Spotting selfies at the filming locations of BBC’s This Country
PUBLISHED: 12:12 13 November 2018
© Thousand Word Media
Thanks to the impact of ground-breaking comedy This Country, the quiet market town of Northleach has become one of the Cotswolds’ hottest film locations. Katie Jarvis is sent to investigate
‘‘How about this for an idea!” Mike Lowe, my editor says. “Go and visit the locations used in This Country and see if anybody’s there taking selfies.”
My one rule is never to scoff at my editor.
“There’s not going to be anyone in Northleach taking This Country selfies!” I scoff (meaning I literally now have no rules). “Northleach is about cream teas and the Church of St Peter and St Paul, where the oldest surviving part is the chancel, though much modified, of which the walls, the steeply pitched roof and the sacristy doorway all date from the 14th century!”
“The bus shelter, the pub, the garage on the A429, the lock-ups on the Farmington Road, and Fairford Bowls Club,” Mike says.
So I tut, get in my car and head out on the Fosse, thinking: I’ll glance at a couple of bus shelters, see if I can spot Laurence Llewelyn-Bowen, then have a cream tea.
While I’m waiting for Andrew, the photographer – who also fancies a cream tea – to pitch up, I wander up to the Church of St Peter and St Paul, where the oldest surviving part is the chancel, though much modified, of which the walls, the steeply pitched roof and the sacristy doorway all date from the 14th century.
A welcoming official-greeter hands me an information card, explaining that the font is carved with angels playing musical instruments.
“Do you have any questions?” he asks.
“Yes,” I reply. “Do you like This Country?”
“Not much,” he says. “You’ll notice, interestingly, that the roof wasn’t made for this church – it doesn’t fit; it was bought off the medieval equivalent of eBay.”
I wander off to look at the remains of the brass commemorating John Fortey, donator of £300 to remodel the church. It’s his bad luck that inflation caught up with him; in the 15th century, 300 quid was enough to buy eBay and put a reasonable down-payment on Facebook to boot; nowadays, you could draw it out of a cashpoint – if only there were one in Northleach. I gaze on all the magnificent wool-merchants, thinking, ‘I bet they wouldn’t like This Country either’.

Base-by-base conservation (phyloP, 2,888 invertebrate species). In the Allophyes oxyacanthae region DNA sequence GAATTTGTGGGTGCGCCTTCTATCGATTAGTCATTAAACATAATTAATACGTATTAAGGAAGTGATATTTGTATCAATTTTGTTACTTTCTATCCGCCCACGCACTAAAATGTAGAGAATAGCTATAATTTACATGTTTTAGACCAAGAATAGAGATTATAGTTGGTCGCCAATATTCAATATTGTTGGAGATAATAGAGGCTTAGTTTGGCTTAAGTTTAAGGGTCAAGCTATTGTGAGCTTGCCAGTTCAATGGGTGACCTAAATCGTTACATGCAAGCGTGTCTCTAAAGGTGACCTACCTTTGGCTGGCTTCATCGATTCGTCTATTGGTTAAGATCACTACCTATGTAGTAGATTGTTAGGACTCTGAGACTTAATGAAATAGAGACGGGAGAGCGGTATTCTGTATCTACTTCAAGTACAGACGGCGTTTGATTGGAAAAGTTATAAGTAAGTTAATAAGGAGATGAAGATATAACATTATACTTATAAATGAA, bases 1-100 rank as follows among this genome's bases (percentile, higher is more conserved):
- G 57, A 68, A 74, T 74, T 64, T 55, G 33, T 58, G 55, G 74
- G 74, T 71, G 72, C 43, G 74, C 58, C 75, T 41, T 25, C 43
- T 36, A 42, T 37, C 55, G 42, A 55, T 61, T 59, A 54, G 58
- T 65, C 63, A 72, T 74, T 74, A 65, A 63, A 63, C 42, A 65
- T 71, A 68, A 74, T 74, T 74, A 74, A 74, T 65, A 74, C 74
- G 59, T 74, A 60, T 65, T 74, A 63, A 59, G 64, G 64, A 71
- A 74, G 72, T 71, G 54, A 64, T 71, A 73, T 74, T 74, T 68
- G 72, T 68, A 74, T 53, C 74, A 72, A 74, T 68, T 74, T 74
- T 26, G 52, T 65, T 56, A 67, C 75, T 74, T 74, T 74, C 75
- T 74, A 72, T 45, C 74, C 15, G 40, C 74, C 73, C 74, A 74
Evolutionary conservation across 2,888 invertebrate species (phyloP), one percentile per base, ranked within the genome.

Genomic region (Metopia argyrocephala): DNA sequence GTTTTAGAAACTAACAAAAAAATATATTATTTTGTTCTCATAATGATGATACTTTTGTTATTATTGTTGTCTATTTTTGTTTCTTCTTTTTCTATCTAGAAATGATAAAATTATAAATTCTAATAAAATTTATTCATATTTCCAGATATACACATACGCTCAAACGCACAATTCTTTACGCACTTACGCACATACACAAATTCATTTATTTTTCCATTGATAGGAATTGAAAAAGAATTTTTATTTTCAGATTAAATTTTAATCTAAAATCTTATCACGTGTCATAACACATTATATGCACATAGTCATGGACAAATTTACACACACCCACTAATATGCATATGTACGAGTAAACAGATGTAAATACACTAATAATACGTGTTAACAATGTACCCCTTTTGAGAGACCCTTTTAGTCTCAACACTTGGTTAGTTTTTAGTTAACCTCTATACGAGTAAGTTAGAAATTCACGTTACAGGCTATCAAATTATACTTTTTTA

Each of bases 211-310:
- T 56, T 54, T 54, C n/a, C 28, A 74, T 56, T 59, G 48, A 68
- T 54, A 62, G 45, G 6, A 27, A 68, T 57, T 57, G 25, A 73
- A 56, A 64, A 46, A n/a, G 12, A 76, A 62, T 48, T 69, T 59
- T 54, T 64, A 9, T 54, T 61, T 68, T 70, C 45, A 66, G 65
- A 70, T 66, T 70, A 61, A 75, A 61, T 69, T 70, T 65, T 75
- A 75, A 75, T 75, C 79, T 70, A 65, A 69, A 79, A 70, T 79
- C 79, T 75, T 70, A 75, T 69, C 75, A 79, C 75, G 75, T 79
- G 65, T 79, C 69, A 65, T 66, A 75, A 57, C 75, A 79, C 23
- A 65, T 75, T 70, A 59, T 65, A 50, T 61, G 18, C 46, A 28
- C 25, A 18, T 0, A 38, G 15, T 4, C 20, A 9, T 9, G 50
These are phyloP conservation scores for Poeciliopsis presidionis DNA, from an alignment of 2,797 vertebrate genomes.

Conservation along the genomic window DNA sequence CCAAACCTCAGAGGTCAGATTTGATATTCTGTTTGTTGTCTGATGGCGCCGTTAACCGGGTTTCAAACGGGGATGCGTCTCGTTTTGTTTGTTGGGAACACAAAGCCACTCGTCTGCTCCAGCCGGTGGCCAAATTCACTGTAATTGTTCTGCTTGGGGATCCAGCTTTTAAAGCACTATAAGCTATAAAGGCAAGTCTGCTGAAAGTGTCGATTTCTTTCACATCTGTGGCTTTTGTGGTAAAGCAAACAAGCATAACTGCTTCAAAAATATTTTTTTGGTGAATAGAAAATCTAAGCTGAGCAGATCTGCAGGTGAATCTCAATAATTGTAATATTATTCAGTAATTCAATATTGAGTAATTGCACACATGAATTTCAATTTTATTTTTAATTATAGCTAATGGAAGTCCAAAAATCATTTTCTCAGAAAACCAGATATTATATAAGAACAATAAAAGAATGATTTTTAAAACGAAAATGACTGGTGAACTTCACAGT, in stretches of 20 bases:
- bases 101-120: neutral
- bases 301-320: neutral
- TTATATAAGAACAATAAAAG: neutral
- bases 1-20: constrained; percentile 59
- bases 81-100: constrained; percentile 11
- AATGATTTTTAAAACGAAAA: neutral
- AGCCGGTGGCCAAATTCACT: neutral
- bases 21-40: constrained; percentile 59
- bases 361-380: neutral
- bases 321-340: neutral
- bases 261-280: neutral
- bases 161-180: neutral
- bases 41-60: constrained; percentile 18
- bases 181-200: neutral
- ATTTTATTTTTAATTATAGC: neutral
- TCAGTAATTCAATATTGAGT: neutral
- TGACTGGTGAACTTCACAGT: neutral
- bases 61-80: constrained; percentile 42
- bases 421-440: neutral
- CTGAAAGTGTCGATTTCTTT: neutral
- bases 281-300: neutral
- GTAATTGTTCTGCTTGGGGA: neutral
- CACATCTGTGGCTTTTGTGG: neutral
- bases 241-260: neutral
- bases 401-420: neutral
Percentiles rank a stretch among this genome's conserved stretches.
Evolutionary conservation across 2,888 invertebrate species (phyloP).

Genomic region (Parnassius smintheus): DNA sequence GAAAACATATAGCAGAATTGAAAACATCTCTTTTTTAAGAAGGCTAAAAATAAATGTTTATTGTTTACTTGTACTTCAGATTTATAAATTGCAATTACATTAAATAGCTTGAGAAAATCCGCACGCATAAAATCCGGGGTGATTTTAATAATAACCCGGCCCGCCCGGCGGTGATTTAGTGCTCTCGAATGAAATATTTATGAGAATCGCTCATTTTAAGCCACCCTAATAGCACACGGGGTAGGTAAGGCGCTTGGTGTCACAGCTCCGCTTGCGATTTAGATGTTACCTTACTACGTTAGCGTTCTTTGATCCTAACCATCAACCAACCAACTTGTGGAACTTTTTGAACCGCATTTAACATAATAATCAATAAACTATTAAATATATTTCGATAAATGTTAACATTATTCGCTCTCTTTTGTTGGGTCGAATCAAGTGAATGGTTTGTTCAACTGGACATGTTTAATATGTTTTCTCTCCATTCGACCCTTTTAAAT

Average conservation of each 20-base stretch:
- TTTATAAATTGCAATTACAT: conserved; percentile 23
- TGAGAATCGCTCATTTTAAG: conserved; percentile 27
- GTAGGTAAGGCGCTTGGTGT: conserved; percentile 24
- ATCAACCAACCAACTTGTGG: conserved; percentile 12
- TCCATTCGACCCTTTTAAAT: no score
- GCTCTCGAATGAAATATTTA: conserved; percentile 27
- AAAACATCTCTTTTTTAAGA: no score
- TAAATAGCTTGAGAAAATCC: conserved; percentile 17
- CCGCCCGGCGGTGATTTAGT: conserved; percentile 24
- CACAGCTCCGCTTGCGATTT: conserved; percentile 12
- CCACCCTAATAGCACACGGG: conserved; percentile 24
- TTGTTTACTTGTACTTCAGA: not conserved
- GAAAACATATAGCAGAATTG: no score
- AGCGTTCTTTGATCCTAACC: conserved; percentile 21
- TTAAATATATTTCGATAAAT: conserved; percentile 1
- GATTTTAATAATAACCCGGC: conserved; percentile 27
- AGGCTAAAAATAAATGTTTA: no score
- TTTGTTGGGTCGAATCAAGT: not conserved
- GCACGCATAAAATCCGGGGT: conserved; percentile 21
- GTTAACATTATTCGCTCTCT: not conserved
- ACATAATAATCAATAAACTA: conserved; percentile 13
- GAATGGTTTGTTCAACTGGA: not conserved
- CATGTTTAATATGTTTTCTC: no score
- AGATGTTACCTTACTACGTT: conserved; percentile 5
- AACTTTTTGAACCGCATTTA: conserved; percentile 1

I wander out and pass four young people and a bearded collie walking towards me. For the sake of form, I say, “Strange question, but have you seen This Country?”
“Err, yes! That’s why we’re here!” they reply. “Up from Swindon to see all the location sites and take selfies.”
“No! NO!” I say, astounded. “No - I don’t believe you!”
“Yes, genuinely from Swindon,” they confirm.
“Meet me in 10 at the bus stop! Andrew will take your pic!” I order.
On a roll, I pounce on three middle-aged tourists making for the church. “I bet you’re here for This Country!” I shout.
“What?” they say.
The quartet – Jess, Matt, Bill and Josh, with Wallace, the 11-year-old bearded collie – turn out to be an absolute delight, if slightly potty. They love This Country – “We love how real it is; how much you can relate to it” – though one of their friends bumped into Laurence at Swindon station and didn’t think he was humble at all. They obligingly pose for photos in the bus shelter – we try to google the opening bus-stop scene but can’t get signal - then Andrew wants to show us something he’s spotted.
On a post, pointing uphill into a housing-estate, is a green arrow that reads, ‘TC LOC 1’.
In John Fortey’s time, this would be the equivalent of Sir Galahad finding a green arrow reading, ‘HG CUP 1’.
Andrew and I exchange looks.
I suppose I’d better explain. (Though my theory is that, if you don’t know about This Country, you’ll have stopped reading by now anyway.) (And my theory is that, if you do know about This Country, you’ll have stopped reading by now anyway.)
We’re talking the hit BBC mockumentary – written by Cirencester brother-and-sister team Charlie and Daisy May Cooper – focusing on the lives of two disaffected young Cotswold cousins, Kurtan and Kerry Mucklowe.